Evidence in possession of Kahawa Tungu‘s investigative desk shows that under the leadership of Dande, Britam made billions of shillings through partnerships with other companies, but not without challenges.
Before being flushed out, Dande and his team grew Assets Under Management (AUM) for Britam from Ksh17 billion to Ksh50 billion in three years. However, this was not without challenges, posed by the owners of the company and members of the Board of Management (BOM).
When the four joined British-American Asset Management Company (BAAM) – a subsidiary of Britam Group-, they found a company that was good in mobilising funds through its funding vehicles, but poor in securing investment opportunities especially in real estate and private equity.
This prompted a partnership with Acorn Group Ltd (AGL), which had problems securing funds but good in property development and had been involved in numerous prominent projects. This is the company the four were accused of stealing money through.
However, it was amazing to discover that AGL was not new to BAAM as it was involved in the development of Britam Towers.
Under the partnership, BAAM acquired 25% stake at AGL, meaning that they had visibility of the happenings at AGL, with two slots at the board. This means that nothing could happen without BAAM knowing or having a hand in it.
Work was to begin immediately, with a development of a structured real estate products, for high net worth investors, institutional investors and investment vehicles. The deal was struck between BAAM and AGL, with no role for Britam Group.
However, when the matter came to Asset Management’s investment committee for it to be approved, the Board, without explaining, felt that a better strategic fit would be made if the investment was made by Britam Group/the holding company which is majority owned by members of the Britam Group Board.
On August 28,2013, the board approved the investment but referred it to the holding company as the investor, thereby denying BAAM investors the opportunity to share in the AGL investment opportunity.
This was the beginning of conflict between BAAM and AGL who wanted o develop real estate for third party investors.
“I felt that the group (Britam) were only concerned with their welfare rather than the investors’ for whom the deal was brokered. This difference in focus and interest, would lay the foundation for a protracted internal struggle that only grew with time,” says Dande in an affidavit.
Following the conflict, an investing entity into AGL was formed, Bramer Properties LLP. Through the new vehicle, the companies closed the first real estate deal worth Ksh83 million, Project Severan.
The board of the group never questioned this project, which was done without their express authority. In fact, Dande and Mr Wairegi, who was the chair of the board and Mr Kirathe, a board member held an update meeting on on January 23, 2014, and a confirmation was given that they (Dande and his team) should carry on.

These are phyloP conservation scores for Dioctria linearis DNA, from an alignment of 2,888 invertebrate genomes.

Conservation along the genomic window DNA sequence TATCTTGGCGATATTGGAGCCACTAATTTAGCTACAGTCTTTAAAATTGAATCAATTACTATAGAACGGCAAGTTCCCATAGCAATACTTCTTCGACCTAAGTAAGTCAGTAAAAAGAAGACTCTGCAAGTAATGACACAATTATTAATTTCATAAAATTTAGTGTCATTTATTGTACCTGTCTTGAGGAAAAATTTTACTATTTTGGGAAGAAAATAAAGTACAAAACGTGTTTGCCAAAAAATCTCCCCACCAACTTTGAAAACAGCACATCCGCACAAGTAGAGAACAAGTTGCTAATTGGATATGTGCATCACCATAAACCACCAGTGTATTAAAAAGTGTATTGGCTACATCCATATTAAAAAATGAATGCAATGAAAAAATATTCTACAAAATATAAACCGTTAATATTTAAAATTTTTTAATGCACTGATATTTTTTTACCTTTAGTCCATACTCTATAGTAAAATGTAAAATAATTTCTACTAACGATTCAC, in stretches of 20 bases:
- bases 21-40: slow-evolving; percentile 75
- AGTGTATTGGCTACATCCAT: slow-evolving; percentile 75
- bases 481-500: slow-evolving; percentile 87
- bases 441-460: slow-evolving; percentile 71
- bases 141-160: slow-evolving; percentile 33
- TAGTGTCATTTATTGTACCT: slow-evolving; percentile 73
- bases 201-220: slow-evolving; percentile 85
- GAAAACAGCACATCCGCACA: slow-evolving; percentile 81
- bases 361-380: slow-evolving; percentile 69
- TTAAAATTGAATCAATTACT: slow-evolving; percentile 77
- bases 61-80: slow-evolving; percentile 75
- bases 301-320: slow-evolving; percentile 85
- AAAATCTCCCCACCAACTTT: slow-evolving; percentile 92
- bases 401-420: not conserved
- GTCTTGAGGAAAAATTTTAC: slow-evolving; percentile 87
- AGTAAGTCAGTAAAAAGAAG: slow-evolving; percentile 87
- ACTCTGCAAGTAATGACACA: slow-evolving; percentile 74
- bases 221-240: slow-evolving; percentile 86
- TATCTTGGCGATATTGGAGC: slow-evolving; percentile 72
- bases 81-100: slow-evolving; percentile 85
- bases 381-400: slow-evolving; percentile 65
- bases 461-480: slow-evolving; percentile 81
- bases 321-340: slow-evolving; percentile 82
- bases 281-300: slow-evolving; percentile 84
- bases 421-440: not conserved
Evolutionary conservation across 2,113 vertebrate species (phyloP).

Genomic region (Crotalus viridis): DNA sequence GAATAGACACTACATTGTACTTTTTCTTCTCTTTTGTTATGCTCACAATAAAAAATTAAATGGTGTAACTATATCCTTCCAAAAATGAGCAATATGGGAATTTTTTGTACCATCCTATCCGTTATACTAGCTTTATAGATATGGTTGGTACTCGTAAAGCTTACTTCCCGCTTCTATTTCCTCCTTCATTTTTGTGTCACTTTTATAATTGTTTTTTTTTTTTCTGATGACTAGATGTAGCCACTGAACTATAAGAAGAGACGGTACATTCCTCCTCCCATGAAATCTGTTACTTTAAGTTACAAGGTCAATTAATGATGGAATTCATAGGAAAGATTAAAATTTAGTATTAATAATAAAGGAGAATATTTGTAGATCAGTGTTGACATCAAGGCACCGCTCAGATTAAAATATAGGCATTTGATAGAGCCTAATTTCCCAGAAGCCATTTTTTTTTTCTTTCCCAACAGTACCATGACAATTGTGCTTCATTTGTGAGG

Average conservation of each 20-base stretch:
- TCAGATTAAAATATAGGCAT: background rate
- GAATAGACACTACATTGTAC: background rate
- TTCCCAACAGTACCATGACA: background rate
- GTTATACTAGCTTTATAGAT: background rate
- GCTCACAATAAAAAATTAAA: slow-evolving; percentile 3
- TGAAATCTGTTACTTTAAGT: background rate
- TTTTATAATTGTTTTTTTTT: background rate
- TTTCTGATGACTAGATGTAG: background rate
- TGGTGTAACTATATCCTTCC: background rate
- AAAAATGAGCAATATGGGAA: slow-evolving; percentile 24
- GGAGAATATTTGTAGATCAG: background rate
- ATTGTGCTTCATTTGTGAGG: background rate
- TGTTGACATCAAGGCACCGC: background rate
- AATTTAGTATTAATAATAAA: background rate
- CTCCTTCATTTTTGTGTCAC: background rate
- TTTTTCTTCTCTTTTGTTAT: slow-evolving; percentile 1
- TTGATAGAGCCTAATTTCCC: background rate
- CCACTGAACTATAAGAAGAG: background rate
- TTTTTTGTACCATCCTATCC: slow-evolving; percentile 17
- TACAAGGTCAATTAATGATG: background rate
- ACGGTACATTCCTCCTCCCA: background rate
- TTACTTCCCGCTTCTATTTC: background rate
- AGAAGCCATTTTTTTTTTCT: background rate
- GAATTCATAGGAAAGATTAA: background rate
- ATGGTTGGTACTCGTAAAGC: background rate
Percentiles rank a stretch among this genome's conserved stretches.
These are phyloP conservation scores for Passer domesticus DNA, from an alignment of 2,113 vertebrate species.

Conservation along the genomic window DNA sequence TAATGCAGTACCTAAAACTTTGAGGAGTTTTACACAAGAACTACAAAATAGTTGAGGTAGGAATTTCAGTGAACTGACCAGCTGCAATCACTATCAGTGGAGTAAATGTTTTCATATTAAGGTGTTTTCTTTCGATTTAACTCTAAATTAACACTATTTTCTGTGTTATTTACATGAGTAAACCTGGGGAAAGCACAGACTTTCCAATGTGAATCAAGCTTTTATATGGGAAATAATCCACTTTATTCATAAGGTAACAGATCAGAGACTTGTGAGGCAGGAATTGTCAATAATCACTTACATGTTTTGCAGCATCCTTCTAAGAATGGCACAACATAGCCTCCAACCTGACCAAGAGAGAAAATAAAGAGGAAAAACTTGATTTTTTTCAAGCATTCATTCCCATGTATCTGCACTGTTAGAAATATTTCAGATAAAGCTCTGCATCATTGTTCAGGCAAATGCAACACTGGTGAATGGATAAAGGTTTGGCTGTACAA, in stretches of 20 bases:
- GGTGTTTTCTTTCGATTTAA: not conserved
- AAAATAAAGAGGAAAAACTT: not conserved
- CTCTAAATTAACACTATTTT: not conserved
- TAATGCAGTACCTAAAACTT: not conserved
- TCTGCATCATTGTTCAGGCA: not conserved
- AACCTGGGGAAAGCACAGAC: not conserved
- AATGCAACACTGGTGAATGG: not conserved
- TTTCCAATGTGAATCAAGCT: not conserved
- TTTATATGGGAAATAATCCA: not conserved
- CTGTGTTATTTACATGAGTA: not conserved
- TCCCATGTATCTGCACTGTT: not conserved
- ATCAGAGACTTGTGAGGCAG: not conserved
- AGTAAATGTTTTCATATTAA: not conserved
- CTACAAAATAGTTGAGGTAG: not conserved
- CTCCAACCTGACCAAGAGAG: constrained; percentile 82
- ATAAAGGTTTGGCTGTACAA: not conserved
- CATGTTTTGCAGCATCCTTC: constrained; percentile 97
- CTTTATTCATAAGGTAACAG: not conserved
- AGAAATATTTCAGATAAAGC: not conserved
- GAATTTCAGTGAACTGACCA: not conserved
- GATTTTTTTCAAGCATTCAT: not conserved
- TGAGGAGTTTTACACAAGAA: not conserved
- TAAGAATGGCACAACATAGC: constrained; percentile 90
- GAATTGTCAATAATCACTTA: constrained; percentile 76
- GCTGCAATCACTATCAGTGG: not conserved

The instruction to carry on involved a new product called Mezzanine Fund, a CMS-like product backed by real estate.
Despite the tremendous achievements made through the partnership, murmurings continued in the background. Having no interest in the investors, the board was asking the management to pursue a strategy in violation of the agreement signed with AGL, which provided that Britam Group having pushed to be the sole shareholder of Bramer, the investing entity. This would have pushed out AGL, who were instrumental in securing a number of real estate deals.
“This expectation continued to strain the relationship between the board and management with regard to the AGL transaction.For most meetings, the independent board chair, Mr Muli was not in attendance mainly because of his busy schedule as a PS, so most decisions were made in the interest of Group (Britam) not BAAM investors, for whom management had the primary fiduciary duty,” avers Dande.
“If investors do well, the owners of BAAM (Group) would also do well as part of the management fees. In addition, the group would benefit from thr returns to its own investment. But they wanted more,” laments Dande.
The holding company, Britam, and the board started holding secret meetings that sought to spoil the BAAM/AGL deal. Such meetings include that of April 22, 2014 and May 6 the same year. On the May 6 meeting that excluded BAAM management, a plan to acquire 80% to 100% of AGL was hatched. This did not augur well with the partners, but did not however bring down the partnership deal.
BAAM continued to work with AGL, identifying sites and setting up projects with the knowledge and approval of Dr Wairegi, Mr Jimnah Mbaru, Mr Peter Munga, Mr Anyiko and Ms Karuri.
One of the potential projects was Kileleshwa/Coral K, which later collapsed due to interference from the board members.
The situation worsened on July 24 2014, when Dr Wairegi without notice to AGL or even discussions with BAAM MD Edwin Dande, stopped payments from CMS and Mezzanine Fund bank accounts to any LLP.
Next, we shall be telling you about the fallout between the Dande-led team and Britam, and how the charges were instigated against them.
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